In what could herald the start of a second "green revolution," plant scientists in the United States and China have identified nearly all the genes in rice a food staple for more than half of the world's 6.2 billion people.
The results, considered rough drafts of the rice genome, represent the first time the genes of an important crop has been sequenced. Armed with this new information, which will allow researchers to begin to identify the genes' functions, scientists say they expect to shorten the time it takes to develop more-nutritious rice strains that are better equipped to weather a drought and fend off disease.
Because rice is closely related to other key cereal grains, such as maize, wheat, millet, and sorghum, information gleaned from the rice genome also is expected to lead to more-rapid improvements in these cereals. Together with rice, these cereals account for as much as 60 percent of the calories consumed by people in developing countries, according to the UN Food and Agriculture Organization (FAO).
"This is a very significant milestone," says Jeffery Bennetzen, a plant geneticist at Purdue University in West Lafayette, Ind. Beyond the potential for developing new strains of rice, he continues, "this opens the door to comparative plant science."
The publication of two rough drafts of the rice genome in today's edition of the journal Science comes at a time when the FAO experts forecast that, in the next two decades, cereal production must rise by 80 percent over 1990 levels to meet global needs.
Population growth, coupled with the increasing amount of farmland being lost to urbanization and the high cost of fertilizers and other inputs "dictate that we have to look at genetic potential as one of the most important factors in achieving higher, more stable, and sustainable yields," says Joel Cohen, a research fellow in biotechnology at the International Food Policy Research Institute in Washington.
The interest in unravelling the genome grew in the '90s as scientists discovered the key role rice could play in unraveling the genetic secrets of other cereals.
One team of researchers, led by Jun Yu of the University of Washington's Genome Center and the Beijing Genomics Center, tackled a rice strain known as indica. The team's effort covers an estimated 92 percent of the strain's genome.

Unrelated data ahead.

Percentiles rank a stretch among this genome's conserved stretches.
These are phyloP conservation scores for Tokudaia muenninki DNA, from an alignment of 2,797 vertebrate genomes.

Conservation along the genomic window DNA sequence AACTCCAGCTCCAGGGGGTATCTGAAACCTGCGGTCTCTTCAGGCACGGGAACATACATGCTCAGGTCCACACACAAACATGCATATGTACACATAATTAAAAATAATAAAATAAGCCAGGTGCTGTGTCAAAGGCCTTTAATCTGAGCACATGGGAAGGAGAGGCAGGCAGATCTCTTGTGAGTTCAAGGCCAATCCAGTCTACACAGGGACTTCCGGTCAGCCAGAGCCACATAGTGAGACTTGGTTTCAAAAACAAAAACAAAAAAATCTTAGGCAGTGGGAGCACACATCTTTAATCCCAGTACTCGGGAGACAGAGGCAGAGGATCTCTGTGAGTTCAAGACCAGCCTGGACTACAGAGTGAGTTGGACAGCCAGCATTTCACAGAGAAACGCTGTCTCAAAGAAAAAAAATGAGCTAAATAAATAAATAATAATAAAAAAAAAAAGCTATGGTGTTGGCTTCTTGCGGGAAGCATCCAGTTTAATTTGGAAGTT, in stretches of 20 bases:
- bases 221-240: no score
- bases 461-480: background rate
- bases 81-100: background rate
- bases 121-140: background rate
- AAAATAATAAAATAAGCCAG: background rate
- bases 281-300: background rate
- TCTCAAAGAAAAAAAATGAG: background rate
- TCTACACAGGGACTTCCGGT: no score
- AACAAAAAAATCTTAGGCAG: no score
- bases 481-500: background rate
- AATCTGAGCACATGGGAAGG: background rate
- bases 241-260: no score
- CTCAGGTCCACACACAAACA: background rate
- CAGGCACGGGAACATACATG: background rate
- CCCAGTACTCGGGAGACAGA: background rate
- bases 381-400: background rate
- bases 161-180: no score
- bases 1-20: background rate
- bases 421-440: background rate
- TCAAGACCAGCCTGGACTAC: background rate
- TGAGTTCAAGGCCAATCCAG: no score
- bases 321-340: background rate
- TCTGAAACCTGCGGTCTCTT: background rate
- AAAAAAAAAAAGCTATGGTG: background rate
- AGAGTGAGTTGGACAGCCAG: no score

The second team, led by Stephen Goff, with Swiss-based, biotech-company Syngenta's Torrey Mesa Research Institute in La Jolla, Calif., built its sequence from a rice strain more prevalent in drier climates. Known as japonica, the subspecies holds an estimated 32,000 to 50,000 genes. The Syngeta team claims its sequence covers some 99 percent of the strain's genome with 99 percent accuracy.
Work on these two sequences has accelerated international efforts to produce a complete sequence of the rice genome by the International Rice Genome Sequencing Project. Originally scheduled for completion in 2008, the project will complete its draft by the end of this year.
The techniques that project members are using will allow them to achieve higher accuracies than those achieved by the two teams who published their results today, researchers say.
Despite the gaps and inaccuracies in the two new rough drafts, the data already are being tapped by research teams worldwide. Indeed, the Chinese group made its data available to the research community on the World-Wide Web earlier this year, according to Pamela Ronald, a plant pathologist at the University of California at Davis.
She notes that her lab had been trying to locate rice genes responsible for conferring disease resistance. She had mapped the gene to a lengthy segment of DNA and had started the laborious process of sequencing the segment. "Now we can put the sequence together from publicly available data," she says.
Purdue's Bennetzen dubs the process "clone by phone."
The research community has unrestricted access to the Chinese group's data and will have similar access to the IRGSP's data. But, for all the enthusiasm about the drafts, plant biologists acknowledge that sequencing is only a first step in using the tools of biotechnology to improve cereal crops. The genes in the sequence must be mapped to specific chromosomes, their functions must be identified, as well as the processes they trigger.
Noting the reluctance of Asian and African nations to embrace food crops modified through gene-splicing techniques driven in large part by resistance that has emerged in Europe to genetically modified foods researchers say that initial benefits from rice sequencing efforts and related work in other cereals may come through traditional crossbreeding, which becomes more efficient when genomic information is used.
A clearer picture of the mix of desirable and undesirable genes in a plant, for example, will help breeders weed out strains they otherwise might have included in their crossbreeding efforts.